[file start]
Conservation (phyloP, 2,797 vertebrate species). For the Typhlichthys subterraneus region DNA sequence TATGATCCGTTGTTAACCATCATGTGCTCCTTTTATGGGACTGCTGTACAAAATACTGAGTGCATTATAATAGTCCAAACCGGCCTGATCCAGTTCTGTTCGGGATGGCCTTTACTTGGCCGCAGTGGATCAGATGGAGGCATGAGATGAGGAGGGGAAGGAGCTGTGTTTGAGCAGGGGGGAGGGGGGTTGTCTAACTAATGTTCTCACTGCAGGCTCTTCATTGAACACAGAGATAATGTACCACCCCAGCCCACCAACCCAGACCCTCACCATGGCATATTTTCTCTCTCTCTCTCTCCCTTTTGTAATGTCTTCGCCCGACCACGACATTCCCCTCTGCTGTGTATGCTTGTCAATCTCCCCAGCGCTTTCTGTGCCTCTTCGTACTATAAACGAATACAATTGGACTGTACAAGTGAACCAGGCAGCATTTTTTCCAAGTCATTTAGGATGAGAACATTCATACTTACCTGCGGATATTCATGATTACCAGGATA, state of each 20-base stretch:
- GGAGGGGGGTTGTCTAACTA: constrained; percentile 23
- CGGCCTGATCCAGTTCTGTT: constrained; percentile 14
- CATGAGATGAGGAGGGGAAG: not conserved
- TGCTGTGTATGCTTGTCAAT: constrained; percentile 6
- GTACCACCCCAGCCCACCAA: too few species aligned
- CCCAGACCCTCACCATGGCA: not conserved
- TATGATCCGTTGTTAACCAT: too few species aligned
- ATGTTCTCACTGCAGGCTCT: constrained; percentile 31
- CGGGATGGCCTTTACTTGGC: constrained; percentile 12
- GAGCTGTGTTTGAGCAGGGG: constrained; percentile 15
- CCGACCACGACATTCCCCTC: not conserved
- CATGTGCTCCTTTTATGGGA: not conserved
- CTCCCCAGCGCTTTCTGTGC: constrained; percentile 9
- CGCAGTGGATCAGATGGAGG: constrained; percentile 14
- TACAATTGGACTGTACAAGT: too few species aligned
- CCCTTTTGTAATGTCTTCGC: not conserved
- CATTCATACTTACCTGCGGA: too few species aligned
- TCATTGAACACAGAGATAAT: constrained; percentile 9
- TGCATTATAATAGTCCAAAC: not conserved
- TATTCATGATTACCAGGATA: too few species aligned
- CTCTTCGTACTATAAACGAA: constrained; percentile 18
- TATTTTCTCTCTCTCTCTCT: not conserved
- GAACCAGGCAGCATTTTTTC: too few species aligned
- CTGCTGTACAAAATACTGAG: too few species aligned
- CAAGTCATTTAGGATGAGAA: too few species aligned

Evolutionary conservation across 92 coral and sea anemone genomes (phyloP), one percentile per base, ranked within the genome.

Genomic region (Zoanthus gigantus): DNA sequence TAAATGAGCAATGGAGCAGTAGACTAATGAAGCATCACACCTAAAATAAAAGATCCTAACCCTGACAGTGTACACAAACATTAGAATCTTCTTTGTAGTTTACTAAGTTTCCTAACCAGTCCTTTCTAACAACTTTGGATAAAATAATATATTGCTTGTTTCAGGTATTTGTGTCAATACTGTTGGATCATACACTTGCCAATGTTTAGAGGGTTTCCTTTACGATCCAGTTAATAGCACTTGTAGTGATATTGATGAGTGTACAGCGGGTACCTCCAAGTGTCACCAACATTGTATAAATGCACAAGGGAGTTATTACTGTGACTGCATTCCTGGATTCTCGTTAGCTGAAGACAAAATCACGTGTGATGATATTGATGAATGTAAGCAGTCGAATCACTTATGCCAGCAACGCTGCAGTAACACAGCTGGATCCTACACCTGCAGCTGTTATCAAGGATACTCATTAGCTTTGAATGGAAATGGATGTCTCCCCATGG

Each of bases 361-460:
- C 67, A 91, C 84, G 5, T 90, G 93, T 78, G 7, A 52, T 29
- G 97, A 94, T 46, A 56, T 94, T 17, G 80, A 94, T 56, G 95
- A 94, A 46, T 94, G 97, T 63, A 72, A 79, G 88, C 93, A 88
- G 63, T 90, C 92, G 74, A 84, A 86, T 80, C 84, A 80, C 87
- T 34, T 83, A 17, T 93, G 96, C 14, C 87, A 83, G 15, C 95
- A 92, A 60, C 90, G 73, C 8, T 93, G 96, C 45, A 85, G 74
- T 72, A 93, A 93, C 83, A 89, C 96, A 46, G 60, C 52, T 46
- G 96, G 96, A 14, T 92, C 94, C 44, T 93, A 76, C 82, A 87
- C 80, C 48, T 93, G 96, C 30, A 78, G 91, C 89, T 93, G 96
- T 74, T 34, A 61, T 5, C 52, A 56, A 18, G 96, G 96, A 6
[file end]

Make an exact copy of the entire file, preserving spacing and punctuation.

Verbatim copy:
Conservation (phyloP, 2,797 vertebrate species). For the Typhlichthys subterraneus region DNA sequence TATGATCCGTTGTTAACCATCATGTGCTCCTTTTATGGGACTGCTGTACAAAATACTGAGTGCATTATAATAGTCCAAACCGGCCTGATCCAGTTCTGTTCGGGATGGCCTTTACTTGGCCGCAGTGGATCAGATGGAGGCATGAGATGAGGAGGGGAAGGAGCTGTGTTTGAGCAGGGGGGAGGGGGGTTGTCTAACTAATGTTCTCACTGCAGGCTCTTCATTGAACACAGAGATAATGTACCACCCCAGCCCACCAACCCAGACCCTCACCATGGCATATTTTCTCTCTCTCTCTCTCCCTTTTGTAATGTCTTCGCCCGACCACGACATTCCCCTCTGCTGTGTATGCTTGTCAATCTCCCCAGCGCTTTCTGTGCCTCTTCGTACTATAAACGAATACAATTGGACTGTACAAGTGAACCAGGCAGCATTTTTTCCAAGTCATTTAGGATGAGAACATTCATACTTACCTGCGGATATTCATGATTACCAGGATA, state of each 20-base stretch:
- GGAGGGGGGTTGTCTAACTA: constrained; percentile 23
- CGGCCTGATCCAGTTCTGTT: constrained; percentile 14
- CATGAGATGAGGAGGGGAAG: not conserved
- TGCTGTGTATGCTTGTCAAT: constrained; percentile 6
- GTACCACCCCAGCCCACCAA: too few species aligned
- CCCAGACCCTCACCATGGCA: not conserved
- TATGATCCGTTGTTAACCAT: too few species aligned
- ATGTTCTCACTGCAGGCTCT: constrained; percentile 31
- CGGGATGGCCTTTACTTGGC: constrained; percentile 12
- GAGCTGTGTTTGAGCAGGGG: constrained; percentile 15
- CCGACCACGACATTCCCCTC: not conserved
- CATGTGCTCCTTTTATGGGA: not conserved
- CTCCCCAGCGCTTTCTGTGC: constrained; percentile 9
- CGCAGTGGATCAGATGGAGG: constrained; percentile 14
- TACAATTGGACTGTACAAGT: too few species aligned
- CCCTTTTGTAATGTCTTCGC: not conserved
- CATTCATACTTACCTGCGGA: too few species aligned
- TCATTGAACACAGAGATAAT: constrained; percentile 9
- TGCATTATAATAGTCCAAAC: not conserved
- TATTCATGATTACCAGGATA: too few species aligned
- CTCTTCGTACTATAAACGAA: constrained; percentile 18
- TATTTTCTCTCTCTCTCTCT: not conserved
- GAACCAGGCAGCATTTTTTC: too few species aligned
- CTGCTGTACAAAATACTGAG: too few species aligned
- CAAGTCATTTAGGATGAGAA: too few species aligned

Evolutionary conservation across 92 coral and sea anemone genomes (phyloP), one percentile per base, ranked within the genome.

Genomic region (Zoanthus gigantus): DNA sequence TAAATGAGCAATGGAGCAGTAGACTAATGAAGCATCACACCTAAAATAAAAGATCCTAACCCTGACAGTGTACACAAACATTAGAATCTTCTTTGTAGTTTACTAAGTTTCCTAACCAGTCCTTTCTAACAACTTTGGATAAAATAATATATTGCTTGTTTCAGGTATTTGTGTCAATACTGTTGGATCATACACTTGCCAATGTTTAGAGGGTTTCCTTTACGATCCAGTTAATAGCACTTGTAGTGATATTGATGAGTGTACAGCGGGTACCTCCAAGTGTCACCAACATTGTATAAATGCACAAGGGAGTTATTACTGTGACTGCATTCCTGGATTCTCGTTAGCTGAAGACAAAATCACGTGTGATGATATTGATGAATGTAAGCAGTCGAATCACTTATGCCAGCAACGCTGCAGTAACACAGCTGGATCCTACACCTGCAGCTGTTATCAAGGATACTCATTAGCTTTGAATGGAAATGGATGTCTCCCCATGG

Each of bases 361-460:
- C 67, A 91, C 84, G 5, T 90, G 93, T 78, G 7, A 52, T 29
- G 97, A 94, T 46, A 56, T 94, T 17, G 80, A 94, T 56, G 95
- A 94, A 46, T 94, G 97, T 63, A 72, A 79, G 88, C 93, A 88
- G 63, T 90, C 92, G 74, A 84, A 86, T 80, C 84, A 80, C 87
- T 34, T 83, A 17, T 93, G 96, C 14, C 87, A 83, G 15, C 95
- A 92, A 60, C 90, G 73, C 8, T 93, G 96, C 45, A 85, G 74
- T 72, A 93, A 93, C 83, A 89, C 96, A 46, G 60, C 52, T 46
- G 96, G 96, A 14, T 92, C 94, C 44, T 93, A 76, C 82, A 87
- C 80, C 48, T 93, G 96, C 30, A 78, G 91, C 89, T 93, G 96
- T 74, T 34, A 61, T 5, C 52, A 56, A 18, G 96, G 96, A 6